The Return of the Cold War?

Commentary

As the Russo-Ukrainian war enters its third month, Western countries’ sympathy and support for Ukraine has been increasing, and their awareness of the Russian threat has also been growing. Confrontation between the two camps has been escalating, reflecting a return of the Cold War.

This confrontation has been adversely affecting the world as well. Global production chains have been strained, and poor countries face challenges because of shortages of food supplies and rising prices.

The Russian government has threatened the use of nuclear weapons in view of its military setbacks. In response to the Western countries’ military supplies for Ukraine, Moscow declared that Western transport vehicles would become targets. On April 26, the United States assembled senior defense officials from 40 countries for a meeting in Germany to discuss military aid for Ukraine. This was a large-scale mobilization exercise with significant demonstration effect.

Two days before the meeting, U.S. Secretary of State Antony Blinken and Secretary of Defense Lloyd Austin visited Kyiv, and announced the objective of weakening Russia so it could pull out of Ukraine. American media then quoted Western officials indicating that the Biden administration was planning to impose severe military and economic damages on Russia. Apparently, this is a long-term strategy.

The United States and the European Union have been exerting pressure on China in several international meetings recently, warning Beijing against interfering with their sanctions against Russia. U.S. Deputy Secretary of State Wendy Sherman on April 21 declared that the sanctions against Russia would also be applicable to China should it choose to provide “material support” to Russia.

China obviously wishes to avoid sanctions from the Western world. It was reported that China UnionPay had refused to cooperate with Russian banks being sanctioned to offer credit card services. Some Chinese firms, particularly those with international associates, are now beginning to accept Washington’s demands to deliver the required financial data in order to maintain their listings in the U.S. stock exchange, although for most Chinese companies the 2024 deadline is still an ongoing issue. China has so far refrained from providing Russia with direct military aid, thus avoiding confrontation with the Western world.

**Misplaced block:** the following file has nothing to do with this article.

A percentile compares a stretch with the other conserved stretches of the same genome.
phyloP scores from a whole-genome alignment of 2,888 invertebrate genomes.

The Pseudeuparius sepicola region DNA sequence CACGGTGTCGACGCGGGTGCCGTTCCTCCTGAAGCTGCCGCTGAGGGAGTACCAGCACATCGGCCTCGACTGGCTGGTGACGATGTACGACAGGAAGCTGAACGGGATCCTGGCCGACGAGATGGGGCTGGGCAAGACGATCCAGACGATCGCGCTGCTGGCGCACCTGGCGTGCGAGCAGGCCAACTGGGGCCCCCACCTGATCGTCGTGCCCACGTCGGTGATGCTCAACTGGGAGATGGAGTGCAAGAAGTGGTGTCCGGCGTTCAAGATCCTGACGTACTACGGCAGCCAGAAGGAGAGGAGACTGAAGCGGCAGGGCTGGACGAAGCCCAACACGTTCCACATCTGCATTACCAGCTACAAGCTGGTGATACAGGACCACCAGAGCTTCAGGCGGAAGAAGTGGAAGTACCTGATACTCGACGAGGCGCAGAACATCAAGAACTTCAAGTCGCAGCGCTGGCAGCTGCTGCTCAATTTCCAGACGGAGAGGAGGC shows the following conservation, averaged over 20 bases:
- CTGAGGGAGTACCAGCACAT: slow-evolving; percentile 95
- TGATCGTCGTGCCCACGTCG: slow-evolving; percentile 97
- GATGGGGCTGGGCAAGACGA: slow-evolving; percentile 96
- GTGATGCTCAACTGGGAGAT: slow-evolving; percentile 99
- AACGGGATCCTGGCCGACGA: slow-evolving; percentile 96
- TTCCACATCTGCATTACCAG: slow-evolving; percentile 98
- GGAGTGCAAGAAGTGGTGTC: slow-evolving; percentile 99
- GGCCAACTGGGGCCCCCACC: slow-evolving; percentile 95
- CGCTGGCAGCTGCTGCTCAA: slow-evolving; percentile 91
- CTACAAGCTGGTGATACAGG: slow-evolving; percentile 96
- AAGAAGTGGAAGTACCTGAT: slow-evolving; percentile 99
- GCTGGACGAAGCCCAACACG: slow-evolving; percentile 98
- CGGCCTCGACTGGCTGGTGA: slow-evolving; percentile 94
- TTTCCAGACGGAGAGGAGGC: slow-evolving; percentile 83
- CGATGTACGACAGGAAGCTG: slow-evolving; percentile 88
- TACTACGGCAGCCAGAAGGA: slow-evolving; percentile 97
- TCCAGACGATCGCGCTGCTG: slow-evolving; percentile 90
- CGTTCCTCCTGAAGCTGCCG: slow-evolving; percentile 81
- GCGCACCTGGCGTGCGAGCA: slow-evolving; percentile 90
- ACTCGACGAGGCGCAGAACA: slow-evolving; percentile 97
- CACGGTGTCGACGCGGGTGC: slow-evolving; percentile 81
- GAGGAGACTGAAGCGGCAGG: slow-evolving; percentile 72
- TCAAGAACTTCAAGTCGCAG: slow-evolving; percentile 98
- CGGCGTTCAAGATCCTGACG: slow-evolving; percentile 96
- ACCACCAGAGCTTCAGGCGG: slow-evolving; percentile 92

The Cold War atmosphere is increasingly affecting international organizations. For instance, the exercise of veto by permanent members of UN Security Council members is seen to block progress in resolving important world issues including the Russia-Ukraine war.

The international community is now concerned that the Cold War’s division of blocs of countries and legitimacy of their vetoes may render the United Nations even less effective.

Last month a resolution was decided that would allow a General Assembly debate within 10 working days on any decision blocked by veto power in the Security Council. At the meeting, the Security Council would need to present a report citing the reasons for the veto. Although, considered a mild approach to the problem it may be a small positive step and exert some broader international pressure on the Security Council to agree more often on East versus West matters.

When the U.N. was established, it realized that it had no power to sanction major powers. The League of Nations provided a solid example. Today its members understand the organization’s limitations. The resolution although criticized by Russia, may be a small step in trying to improve the functioning of the Security Council.